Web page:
Well, I sort of saw. Bits of me thought, “Poor Mummy,” but quite a lot of other bits were thinking that Mummy had got it all wrong, and of course I wouldn’t have sold the ponies, not for anything. Even if I did end up with a job in London, I could sort something out with someone. I mean I know all the horse people for miles around, and someone could have helped. Mummy was sitting looking at me with a sort of desperate look on her face that reminded me for a horrible moment of one of her chickens when it’s seen the fox, so I swallowed down everything I was thinking, and said, “I do understand a bit, Mummy, but it was such a horrible shock, and the worst thing is not knowing what’s happened to Black Boy.”
“Yes, I know, Jill,” said Mummy. “I’m sure you know by now that Rapide’s gone to Diana, so you’ll be able to see him. I do wish Black Boy could have gone to someone nearer. I brought their address with me.”
I didn’t think this was the time to tell Mummy about James bribing the auction clerk with Milk Tray, so I sat there while she heaved her handbag up from under the table and rustled around in it.
“Oh by the way – here’s my latest book, Clarrie’s Little Cake of Happiness. I had another typed up for you to read.” Mummy plonked the manuscript on the table, and dived back into her bag, and so fortunately missed the look on my face, which I hadn’t quite been able to hide as it was getting a bit tired now from all the expression-schooling, which frankly it wasn’t used to.
“Ah, here we are,” she said, handing me a piece of paper.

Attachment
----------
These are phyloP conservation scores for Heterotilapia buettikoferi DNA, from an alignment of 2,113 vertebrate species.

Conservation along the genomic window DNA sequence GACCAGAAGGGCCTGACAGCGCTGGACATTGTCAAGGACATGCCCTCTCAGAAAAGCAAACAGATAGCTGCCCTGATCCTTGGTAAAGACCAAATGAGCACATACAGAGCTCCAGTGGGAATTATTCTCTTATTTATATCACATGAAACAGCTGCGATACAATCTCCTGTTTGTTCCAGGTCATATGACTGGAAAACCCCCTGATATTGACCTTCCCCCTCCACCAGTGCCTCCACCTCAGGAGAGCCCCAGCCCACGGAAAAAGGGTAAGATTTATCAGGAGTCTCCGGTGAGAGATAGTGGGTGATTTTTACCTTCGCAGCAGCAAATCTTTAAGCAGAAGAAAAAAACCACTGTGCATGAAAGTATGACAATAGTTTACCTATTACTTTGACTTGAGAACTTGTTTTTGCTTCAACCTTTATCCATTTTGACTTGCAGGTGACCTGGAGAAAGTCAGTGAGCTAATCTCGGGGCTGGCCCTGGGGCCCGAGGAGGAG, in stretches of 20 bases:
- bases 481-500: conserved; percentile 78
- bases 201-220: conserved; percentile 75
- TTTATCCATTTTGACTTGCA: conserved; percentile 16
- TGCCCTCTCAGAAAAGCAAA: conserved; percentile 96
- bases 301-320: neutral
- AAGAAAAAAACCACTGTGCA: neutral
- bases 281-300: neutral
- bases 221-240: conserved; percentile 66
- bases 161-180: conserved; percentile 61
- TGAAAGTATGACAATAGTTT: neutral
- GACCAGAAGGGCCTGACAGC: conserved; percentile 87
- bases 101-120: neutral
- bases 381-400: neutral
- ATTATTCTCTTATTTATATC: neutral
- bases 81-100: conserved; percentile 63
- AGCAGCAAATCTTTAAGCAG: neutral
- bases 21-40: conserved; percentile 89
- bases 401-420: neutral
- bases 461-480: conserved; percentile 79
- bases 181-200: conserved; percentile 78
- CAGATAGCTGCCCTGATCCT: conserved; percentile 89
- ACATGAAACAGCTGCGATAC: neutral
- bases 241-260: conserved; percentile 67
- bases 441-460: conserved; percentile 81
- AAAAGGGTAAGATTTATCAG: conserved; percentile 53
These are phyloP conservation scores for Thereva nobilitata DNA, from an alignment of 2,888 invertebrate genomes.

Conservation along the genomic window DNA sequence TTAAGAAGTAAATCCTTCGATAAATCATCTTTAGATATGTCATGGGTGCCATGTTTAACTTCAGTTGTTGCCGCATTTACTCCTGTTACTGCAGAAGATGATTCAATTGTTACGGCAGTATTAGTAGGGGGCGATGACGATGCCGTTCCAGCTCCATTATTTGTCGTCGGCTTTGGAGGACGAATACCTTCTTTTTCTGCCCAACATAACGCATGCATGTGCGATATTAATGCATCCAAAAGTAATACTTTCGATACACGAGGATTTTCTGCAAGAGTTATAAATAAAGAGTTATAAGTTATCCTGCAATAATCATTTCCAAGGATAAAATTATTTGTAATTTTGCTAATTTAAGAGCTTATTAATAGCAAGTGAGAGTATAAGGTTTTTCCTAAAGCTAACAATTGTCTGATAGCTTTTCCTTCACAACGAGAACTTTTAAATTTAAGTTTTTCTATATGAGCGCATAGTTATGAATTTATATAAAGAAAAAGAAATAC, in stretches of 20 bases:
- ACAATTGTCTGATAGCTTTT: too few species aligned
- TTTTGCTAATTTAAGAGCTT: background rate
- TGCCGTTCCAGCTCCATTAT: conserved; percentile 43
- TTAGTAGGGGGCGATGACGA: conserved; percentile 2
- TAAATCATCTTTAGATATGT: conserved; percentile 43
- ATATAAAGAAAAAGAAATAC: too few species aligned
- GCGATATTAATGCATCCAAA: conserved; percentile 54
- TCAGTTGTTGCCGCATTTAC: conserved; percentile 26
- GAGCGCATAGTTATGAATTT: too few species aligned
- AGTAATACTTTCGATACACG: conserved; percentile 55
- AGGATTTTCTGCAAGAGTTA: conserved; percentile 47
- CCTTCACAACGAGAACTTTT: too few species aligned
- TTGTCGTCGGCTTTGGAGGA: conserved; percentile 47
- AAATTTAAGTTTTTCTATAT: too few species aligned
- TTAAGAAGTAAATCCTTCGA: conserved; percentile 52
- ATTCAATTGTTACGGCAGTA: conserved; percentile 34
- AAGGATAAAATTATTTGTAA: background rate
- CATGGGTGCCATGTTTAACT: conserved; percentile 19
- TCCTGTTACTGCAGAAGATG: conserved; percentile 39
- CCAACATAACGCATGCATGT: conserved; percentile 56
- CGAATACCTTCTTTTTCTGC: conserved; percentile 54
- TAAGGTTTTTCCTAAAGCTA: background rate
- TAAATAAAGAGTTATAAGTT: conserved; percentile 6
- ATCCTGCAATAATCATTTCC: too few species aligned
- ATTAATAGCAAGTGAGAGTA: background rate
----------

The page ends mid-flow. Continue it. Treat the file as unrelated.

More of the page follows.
It was like being handed a death warrant, seeing “SOLD: one 13.2 black Welsh cross pony” written on the receipt. The name and address of the buyer was:
Park Lane Mews Riding Stables
Park Lane Mews
“Oh,” I said.
“What’s the matter?” asked Mummy.
“Diana knew where he’d gone, and told us. We went there this morning. Mummy, the stables are all closed up and have been for a month.”
Mummy went white.
“But Jill, whatever do you mean? Are you sure you went to the right place?”
“Yes,” I said. “Ann went with me, and it was the right place, and there’s a girl at the college whose brother used to own the stables, and she said he’d sold them weeks ago. The stables were completely empty, Mummy. There wasn’t even so much as a hoof pick.”
“Oh Jill,” said Mummy. “I’m so sorry. I simply don’t understand what’s happened.”
She reached out and put her hand on mine.
“Jill, I can’t leave things like this. I’ll cancel my flight and tell the American people I can’t come. I feel bad enough having been responsible for the ponies being sold: I simply can’t leave you not even knowing where Black Boy is. The one thing that was making me feel even a little better was the fact that you’d be able to see Rapide and Black Boy again.”
Well, I nearly howled then, but I made heroic efforts and got myself back under control.
“No, Mummy,” I said. “We have to face it. I don’t think we’ll ever be able to find Black Boy. He’s vanished.”
Mummy looked as if she was going to howl herself. We both sat there staring at our coffees, and then my ham and eggs arrived, and Mummy’s omelette, so we started pushing the food around the plates.
“Mummy, do go,” I said. “I’ve got a year here, so you might as well, and you’ll love talking about your books. You were right when you said I hadn’t thought about what would happen to the ponies when I got older.”
Mummy squeezed my hand, and nodded. Neither of us could say a thing. We both sniffed a bit, and pushed our food around our plates some more until Mummy said it was time to go. She paid the bill and called a taxi, and in what seemed like seconds, we drew up outside the college.
I let go of Mummy’s hand, and got out and shut the door. Mummy turned round and waved frantically at me out of the back window of the taxi as it turned the corner. And that was that.